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LEGO Ninjago Switch Review

Developer: TT Games

Publisher: WB Games


Release Date: 20th October

Price as of Article: $39.99 USD, £39.99 GBP


NINJAGO city is under perpetual attack by the Evil Lord Garmadon and his aquatic themed legion of baddies, the Green Ninja Lloyd and his buddies are set to defend the city and learn their Spinjitsu special moves along the way! Yes if you have seen the movies you will recognise this plot, it is the story told in the movie but in brief form over 8 chapters.

If you have not seen the movie then you will naturally have missed quite large sections, being a game only the highlights of the story are played out here in the form of cutscenes from the movie, the major points are here including the real life cat, Master WU and the bombshell that Garmadon is Lloyd’s dad!


The audio production is ok, suitable Ninja style music is used in the game along with a few funny audio clips and the sound effects are decent but have a strange muffled quality to them. Sadly the voice actors are not those used from the movies and in fact do sound quite different, this is a shame considering the cut scenes are used. Having said that though the voice acting is well done and is used throughout the game outside of cutscenes with some quirky lines that had me giggling.

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Coming straight out of the movies the cut scenes are gorgeous and really show off the action at key points. Ninjago is a unique LEGO plot and one of the nice parts to the game is that it fleshes the world out past the film, the map is set over a number of different parts of the city that do all feel unique and are well mapped out. The main characters, enemies and area use the same graphics as other recent LEGO action titles like LEGO Dimensions which is to say they are fine but not particularly great.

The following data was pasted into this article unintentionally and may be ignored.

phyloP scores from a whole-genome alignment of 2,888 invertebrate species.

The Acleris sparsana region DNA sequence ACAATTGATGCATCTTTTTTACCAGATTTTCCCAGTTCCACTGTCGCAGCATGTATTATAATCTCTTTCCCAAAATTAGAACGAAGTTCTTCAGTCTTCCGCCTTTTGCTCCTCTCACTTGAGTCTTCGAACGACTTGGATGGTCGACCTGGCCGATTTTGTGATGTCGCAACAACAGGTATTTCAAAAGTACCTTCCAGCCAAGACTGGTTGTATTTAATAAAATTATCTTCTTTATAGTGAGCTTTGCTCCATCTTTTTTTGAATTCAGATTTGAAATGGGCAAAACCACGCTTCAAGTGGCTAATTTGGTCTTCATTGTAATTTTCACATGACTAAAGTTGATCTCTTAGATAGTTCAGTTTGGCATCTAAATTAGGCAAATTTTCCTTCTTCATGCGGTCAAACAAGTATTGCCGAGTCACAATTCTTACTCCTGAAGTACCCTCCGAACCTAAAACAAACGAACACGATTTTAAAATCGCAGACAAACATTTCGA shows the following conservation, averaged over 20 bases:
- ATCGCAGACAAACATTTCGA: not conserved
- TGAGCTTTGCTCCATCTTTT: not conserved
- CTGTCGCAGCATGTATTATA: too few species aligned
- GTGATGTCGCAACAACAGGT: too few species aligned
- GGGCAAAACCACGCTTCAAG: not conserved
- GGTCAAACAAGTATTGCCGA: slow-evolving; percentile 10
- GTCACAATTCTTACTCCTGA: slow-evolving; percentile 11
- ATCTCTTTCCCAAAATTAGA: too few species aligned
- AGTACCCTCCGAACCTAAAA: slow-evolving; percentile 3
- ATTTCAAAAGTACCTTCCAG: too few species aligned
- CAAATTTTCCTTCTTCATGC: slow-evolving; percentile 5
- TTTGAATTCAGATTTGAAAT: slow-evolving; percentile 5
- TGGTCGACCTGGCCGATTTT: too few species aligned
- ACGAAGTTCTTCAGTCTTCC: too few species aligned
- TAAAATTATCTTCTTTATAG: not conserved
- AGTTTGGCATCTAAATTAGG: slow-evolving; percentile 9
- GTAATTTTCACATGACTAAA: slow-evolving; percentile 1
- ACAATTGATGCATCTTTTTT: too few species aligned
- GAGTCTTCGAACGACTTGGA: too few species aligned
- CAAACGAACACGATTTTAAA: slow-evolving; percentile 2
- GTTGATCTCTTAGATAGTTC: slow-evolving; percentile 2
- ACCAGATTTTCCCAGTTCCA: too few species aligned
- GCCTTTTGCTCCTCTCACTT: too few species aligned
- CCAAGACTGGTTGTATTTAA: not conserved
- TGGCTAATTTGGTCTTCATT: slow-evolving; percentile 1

LEGO Ninjago Switch Game
The cutscenes are straight out of the movie, a visual treat

As one of the lesser LEGO worlds and not a large franchise in its own right I had fears that the gameplay would add nothing new and I am pleased to say I was wrong.

Like other LEGO action style games you are plodding along on rails collecting studs, defeating enemies and unlocking areas and items but the action is significantly better here as you have a set of moves to learn complete with a skill tree and combos, enemies will dodge and you will have to mix up your moves in order to take them down. You have a number of different moves  with suitably badass names like Rushing Boar and Floating Butterfly and can also dodge and roll. This deviation from the norm has to be put into perspective – this is no finely crafted hack and slash but it does make for a nice entry for younger players into action games and provides a change of pace that some will find welcome. The difficulty is not high in the game and whilst there are combos you find you always have enough time to carry out moves at any pace so the action is not daunting.


Another major change is the way the world is laid out, each chapter takes place in a region and once completed you can explore these at your own pace in order to find collectibles and take on side quests that help the citizens of the city.

There is a fair bit of content here outside of the main storyline with about 5 hours of additional play to complete the game.

See Also

Playing as a variety of Ninjas including Master Wu and ultimately unleashing each characters Spinjitsu was a blast and adds a nice element to cooperative play where you need to team up in order to progress through parts of the game, using specific characters to fill certain tasks like shooting an arrow at a target to unlock a gate.

Ninjago movie game action
Ninja action is fast paced and fun

Sadly however this leads me to my first issue with the game – this extra content is a lot longer than the main story itself which I completed in about 3 hours which didn’t leave me feeling satisfied, it made the game feel rushed.

Travelling between areas of the map is daunting with excruciatingly long load times and the camera angles often got in the way. Large scenes like flying on a dragon and fighting loads of mobs felt flat with lots on screen to distract you and not much to do. Similarly the game does a poor job of explaining things at times thrusting you from one bit of action to the next. Overall these issues all had a similar theme which made me feel the game was not polished and a bit rough around the edges.


Playing on the Switch does give you the nice ability to play on the go though I did find I preferred it docked where I could enjoy the cutscenes and the camera angle issues felt less pronounced on a larger screen.

Apart from the long loading times there are not too many bugs but there are a few here and there including the odd physics based issue and the muffled audio I mentioned earlier.


The game is listed on at £49.99 in the UK and $59.99 in the US but both are available for 39.99 on Amazon (see below). The cost is high for such a short game and if you are not into collecting and playing outside of the main campaign then the cost is just not representing good value.

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